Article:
Who Is Tracey Norman?
Tracey "Africa" Norman (born in 1952) is one of America’s first African-American transgender models. She gained national recognition in the 1970s when she was featured on a Clairol hair coloring box. After Beverly Johnson, Norman became the second black woman to grace the cover of Vogue, and along with Geena Rocero, she became the first of two openly transgender models to appear on the cover of Harper’s Bazaar. Norman is also a “mother” in the House of Africa and a Ballroom Community icon and activist who helps LGBTQ youth of color.
Tracey Norman's Age
Norman was born on December 15, 1952, although some sources claim she was born in 1951.
Casting Call for 'Vogue'
In 1975 Norman was en route to see a fashion show in New York City. Upon exiting the subway, she noticed a group of recognizable African-American models standing outside the Pierre Hotel. After they walked into the hotel, she followed from behind. In a stroke of good luck, Norman found that she had wandered into a casting call for Italian Vogue led by editor Luciano Soprani and photographer Irving Penn. Much to her surprise, the magazine booked her for a two-day photoshoot that paid $3,000. Penn bragged that he had discovered the next Beverly Johnson.
Soon after, Norman signed with Zoli Agency who also represented supermodels Pat Cleveland and Veruschka. She then secured a contract with Clairol that helped her gain national visibility when she became the face of Clairol’s hair color No. 512, Dark Auburn, in the 'Born Beautiful' hair color collection. According to Norman, her box cover was widely popular, “So they used my box for six years, because they said it was the hottest-selling box. This is what I was told.” Laverne Cox vividly recalls Norman’s face on that box. Cox told New York Magazine in 2015: “I can’t tell you how many hours I stared at that photo of her on that Clairol bottle and that caption, ‘Born Beautiful’. Yeah, we are born beautiful.”
Norman was photographed extensively for Essence magazine throughout the 1970s. All the while, few she worked with knew that she had been identified as “male” at birth. Then, in 1980 while on a holiday photo-shoot with Essence, it was made public that Norman was transgender. Unfortunately, this news was not well-received.
A little over a year later, Norman moved to Paris and signed a 6-month contract with Balenciaga but unable to find much work beyond that, she soon moved back to New York where she signed with a small agency, Grace del Marco Agency. Norman was then hired for an Ultra Sheen cosmetics ad, and although it seemed like her career was getting back on track, when the ad ran, the cultural response focused squarely on her transgender status and not the beautiful woman she was. At this point, Norman gave up modeling and moved back into her mother's house. For several years after, Norman worked at a trans burlesque peep show called Show Center in Times Square.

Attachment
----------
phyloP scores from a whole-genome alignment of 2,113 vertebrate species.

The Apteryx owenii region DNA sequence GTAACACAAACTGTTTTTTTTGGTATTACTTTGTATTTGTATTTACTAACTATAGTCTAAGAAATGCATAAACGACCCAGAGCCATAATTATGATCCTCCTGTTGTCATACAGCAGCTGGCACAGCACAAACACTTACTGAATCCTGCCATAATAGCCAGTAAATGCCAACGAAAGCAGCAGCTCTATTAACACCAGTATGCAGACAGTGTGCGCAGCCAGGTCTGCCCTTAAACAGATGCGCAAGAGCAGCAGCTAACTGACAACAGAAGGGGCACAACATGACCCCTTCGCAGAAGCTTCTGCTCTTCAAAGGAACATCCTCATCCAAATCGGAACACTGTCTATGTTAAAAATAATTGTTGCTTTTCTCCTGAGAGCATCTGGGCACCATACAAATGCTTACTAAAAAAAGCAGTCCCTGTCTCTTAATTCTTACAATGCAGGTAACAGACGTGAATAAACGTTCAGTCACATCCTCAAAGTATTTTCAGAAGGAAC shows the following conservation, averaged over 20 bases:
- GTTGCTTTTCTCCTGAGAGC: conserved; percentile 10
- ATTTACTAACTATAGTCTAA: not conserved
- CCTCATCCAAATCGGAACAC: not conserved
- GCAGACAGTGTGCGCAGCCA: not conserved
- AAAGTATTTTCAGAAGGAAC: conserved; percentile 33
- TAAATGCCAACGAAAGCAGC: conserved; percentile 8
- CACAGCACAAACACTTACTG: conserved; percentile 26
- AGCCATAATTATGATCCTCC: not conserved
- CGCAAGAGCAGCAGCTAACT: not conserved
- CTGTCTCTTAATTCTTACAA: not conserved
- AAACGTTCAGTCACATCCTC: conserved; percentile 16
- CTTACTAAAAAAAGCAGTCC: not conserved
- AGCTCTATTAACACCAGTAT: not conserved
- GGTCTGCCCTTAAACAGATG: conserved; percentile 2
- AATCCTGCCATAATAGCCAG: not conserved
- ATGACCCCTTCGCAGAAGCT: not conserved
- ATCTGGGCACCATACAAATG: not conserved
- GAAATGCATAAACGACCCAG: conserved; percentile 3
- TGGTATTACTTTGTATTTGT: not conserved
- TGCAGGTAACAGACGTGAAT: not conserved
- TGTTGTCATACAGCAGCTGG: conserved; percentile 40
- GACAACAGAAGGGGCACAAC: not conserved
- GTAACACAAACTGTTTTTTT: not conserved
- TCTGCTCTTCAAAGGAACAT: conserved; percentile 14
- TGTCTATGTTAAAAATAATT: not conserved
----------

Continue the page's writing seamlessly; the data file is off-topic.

Activist: House of Africa Mother and Ballroom Community Icon
Norman joined the House of Africa and eventually rose to the ranks of “mother” and mentor, adding “Africa” to her name. She also became an “icon” and “legend” in the Ballroom Community (a group that functions as surrogate families for LGBTQ youth of color that compete in drag balls). In 2001, she was inducted into the Ballroom Hall of Fame along with John Moschino and Gerald Labeija. Norman is a celebrated mentor in the Ballroom Community and an inspiration for LGBTQ youth of color.
Modeling Career Revitalization
In December 2015, New York Magazine's digital fashion site "The Cut" featured a piece about Norman. Soon after, Clairol reached out to Norman, aged 63, and hired her to be the face of their 'Nice 'n Easy “Color As Real As You Are" 2016 campaign. Clairol global associate brand director Heather Carruthers stated that the company was "honored to bring back Tracey Norman as a woman who no longer has to hide her truth." The campaign focused on the "confidence that comes from embracing what makes you unique and using natural color to express yourself freely."
'Harper's Bazaar' Cover
Also in 2016, Norman and Geena Rocero became the first two openly transgender models to appear on the cover of Harper’s Bazaar.
Tracey Norman: Before Her Transition
Tracy Gayle Norman was born on December 15, 1952 in Newark, New Jersey. Her parents held multiple jobs to support their family. Her father worked as a barber, a bus driver, and at a slaughterhouse while her mother found work bartending, sewing at a coat factory, and working for a Newark city council member. Norman had a difficult childhood. She struggled from a young age with her gender identity and despite her father’s best efforts to encourage her to be involved in boxing and other masculine activities, Norman never felt comfortable living as a boy.
At Clinton Place Junior High and Newark Tech High School, she was happiest being friends with girls and learned to mimic their behaviors. After she became the first high school graduate in her family, Norman told her parents she wanted to live as a woman on graduation day in 1969. Her mother said she had always known and fully supported her, but her father did not support her until years later.
After high school, Norman sought to make changes to begin living her life as a woman. At a night club in New York, Norman met a doctor who started her on under-the-table hormone injections. She bought her first dress at S. Klein, a department store in downtown Newark and her friends helped her with her make-up and her newfound feminine style. Norman was becoming the woman she had always wanted to be. She was not just “passing” as a woman, she was so gorgeous that she was turning heads all over New York City. As a trans woman of color in the 1970s, Norman feared that sex work might be amongst her only options, but the attention she received as a beautiful woman got her interested in the idea of modeling.
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